All have come together in what Godwin describes as “new layers of management,” a team “with great synergy and great tenure,” she says.
Wave, Costa’s restaurant, has drawn solid reviews, and Godwin says they’re implementing country club-style theme nights to draw diners beyond those staying at the hotel. “Steak night” is already in place – the last Wednesday of each month, and on the last Thursday, a five-course wine pairing dinner, what Godwin calls “a very interactive experience” with Estremera and the wine importer.
In addition, Godwin says, “We’ve really defined our wedding business,” adding that the company has created a new position, a meeting and events manager, filled by Jessica Giordano, a certified wedding planner.
The spa also is reaching out to locals, Godwin says, trying out a package whereby a working person can stop in for a service and get a lunch to go.
As for Gloria, draped in red satin on her new album cover, she looks as if she were straight out of her parents’ Havana, her wrap unraveling like a ribbon of cinnamon candy.
Her soulful contralto and Latin embellishment modernize the vintage selections without lifting the haze of nostalgia. “Embraceable You,” “Young at Heart,” “You Made Me Love You” are songs straight from a Riverside Theatre cabaret. But Gloria loved standards long before Vero: having recorded duets with Frank Sinatra and Paul Anka, they have always been part of her life.
“These are the songs that I sang for my parents on the guitar when I was a girl,” she says.
If that doesn’t make Gloria a hometown girl, consider that she and Emilio are developing a Broadway musical based on her life. In development for a decade, the Estefans were reportedly talking to Mexican singer Thalia as well as Jennifer Lopez to play Gloria in the show. They are working with the Nederlander Organization and executive producer Bernie Yuman, a longtime friend and business associate and a Miami native.
So far, there is no venue selected to premiere the show. James Nederlander is considered among the top theater owners on Broadway.
Asked if he would consider Riverside Theatre to workshop the play, Emilio said “That would be fantastic.”
Gloria concurred. “Great idea!”
That show is still a long way off.
But Sunday, PBS stations nationwide (locally, WXEL, Channel 42) will premiere “Gloria Estefan: The Standards,” as part of its special programming during its month-long fund-raising efforts. The show features Dave Koz, who also appears on the album along with violinist Joshua Bell. It was taped during a live concert at Miami’s New World Center, along with the Henry Mancini Institute Orchestra.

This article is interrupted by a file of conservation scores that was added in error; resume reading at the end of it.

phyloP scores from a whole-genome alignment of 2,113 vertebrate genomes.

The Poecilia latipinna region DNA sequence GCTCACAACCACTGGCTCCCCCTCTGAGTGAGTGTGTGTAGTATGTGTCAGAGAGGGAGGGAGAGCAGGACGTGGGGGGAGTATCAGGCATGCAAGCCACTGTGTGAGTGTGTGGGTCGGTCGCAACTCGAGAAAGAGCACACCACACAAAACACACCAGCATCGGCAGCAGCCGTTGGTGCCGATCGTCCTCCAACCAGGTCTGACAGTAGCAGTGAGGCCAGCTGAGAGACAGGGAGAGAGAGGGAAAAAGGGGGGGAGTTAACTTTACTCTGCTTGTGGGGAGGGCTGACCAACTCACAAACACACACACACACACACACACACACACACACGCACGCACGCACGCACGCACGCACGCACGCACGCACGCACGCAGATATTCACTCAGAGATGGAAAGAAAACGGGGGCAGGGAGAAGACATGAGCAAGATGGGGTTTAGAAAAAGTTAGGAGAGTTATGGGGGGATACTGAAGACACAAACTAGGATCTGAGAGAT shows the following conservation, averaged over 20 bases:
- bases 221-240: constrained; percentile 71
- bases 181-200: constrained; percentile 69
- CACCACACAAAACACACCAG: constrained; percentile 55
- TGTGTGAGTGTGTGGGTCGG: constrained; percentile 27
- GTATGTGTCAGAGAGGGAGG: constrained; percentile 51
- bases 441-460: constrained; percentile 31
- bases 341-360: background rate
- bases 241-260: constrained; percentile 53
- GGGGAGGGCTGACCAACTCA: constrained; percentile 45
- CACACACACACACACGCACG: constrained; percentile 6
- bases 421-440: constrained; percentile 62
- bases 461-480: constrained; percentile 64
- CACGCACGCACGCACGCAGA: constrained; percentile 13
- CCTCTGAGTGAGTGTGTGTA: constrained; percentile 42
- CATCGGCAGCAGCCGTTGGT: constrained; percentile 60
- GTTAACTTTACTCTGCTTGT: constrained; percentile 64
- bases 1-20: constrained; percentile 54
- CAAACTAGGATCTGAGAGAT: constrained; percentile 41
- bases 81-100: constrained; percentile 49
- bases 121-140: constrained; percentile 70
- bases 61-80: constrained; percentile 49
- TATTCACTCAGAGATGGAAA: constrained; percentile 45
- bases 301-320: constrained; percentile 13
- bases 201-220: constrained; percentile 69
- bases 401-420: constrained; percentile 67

The concert and the album include some of Estefan’s lifelong favorites.
Billie Holiday’s classic “Good Morning Heartache”, which she sang on “The Tonight Show” three decades ago, along with her breakthrough hit, “Conga”; an adaptation of Charlie Chaplin’s “Smile”; and the first-ever English translation – which she wrote herself – of a song played at her wedding to Emilio, “El Dia Que Me Quieras.”
It’s been a busy few years in terms of the Estefans’ personal life. They saw their son Nayib, a budding music producer like his father, marry Lara Coppola in June 2010, and last June, they became first-time grandparents when Lara had a baby boy, Sasha. “He’s going to have a blast in Vero,” says Gloria, looking forward to taking him on the Jungle Trail, one of her favorite places.
As for the Estefan’s daughter, Emily, 18, she too loves Vero, her dad says. Two weekends ago, she played drums with a band at Waldo’s, the bar behind the Driftwood Hotel; her parents came to watch before she heads off to Boston’s Berklee School of Music in the fall.
It was a rare foray out for the Estefans. When they’re in Vero, apart from trips to the outlet mall – Gloria loves BCBG – the Estefans are homebodies. Gloria’s idea of an outing is riding bikes on Jungle Trail, and stopping at the observatory that looks out over the lagoon.
Gloria is infatuated with the beauty of their surroundings here and the creatures that wander through. “Formations of pelicans that pass by four times a day, the turtles who come up to us while we’re conversing on the beach, a bobcat and her five kittens, the manatees that come up to play. I’ve seen whales out my window. Whales! It’s incredible,” she says. “I’m a major, major nature lover – I love the care that is taken in Vero to protect the environment.
“Honestly, what I want to do with that hotel is to share with the world what I feel when I get to Vero. It’s my favorite place on earth.”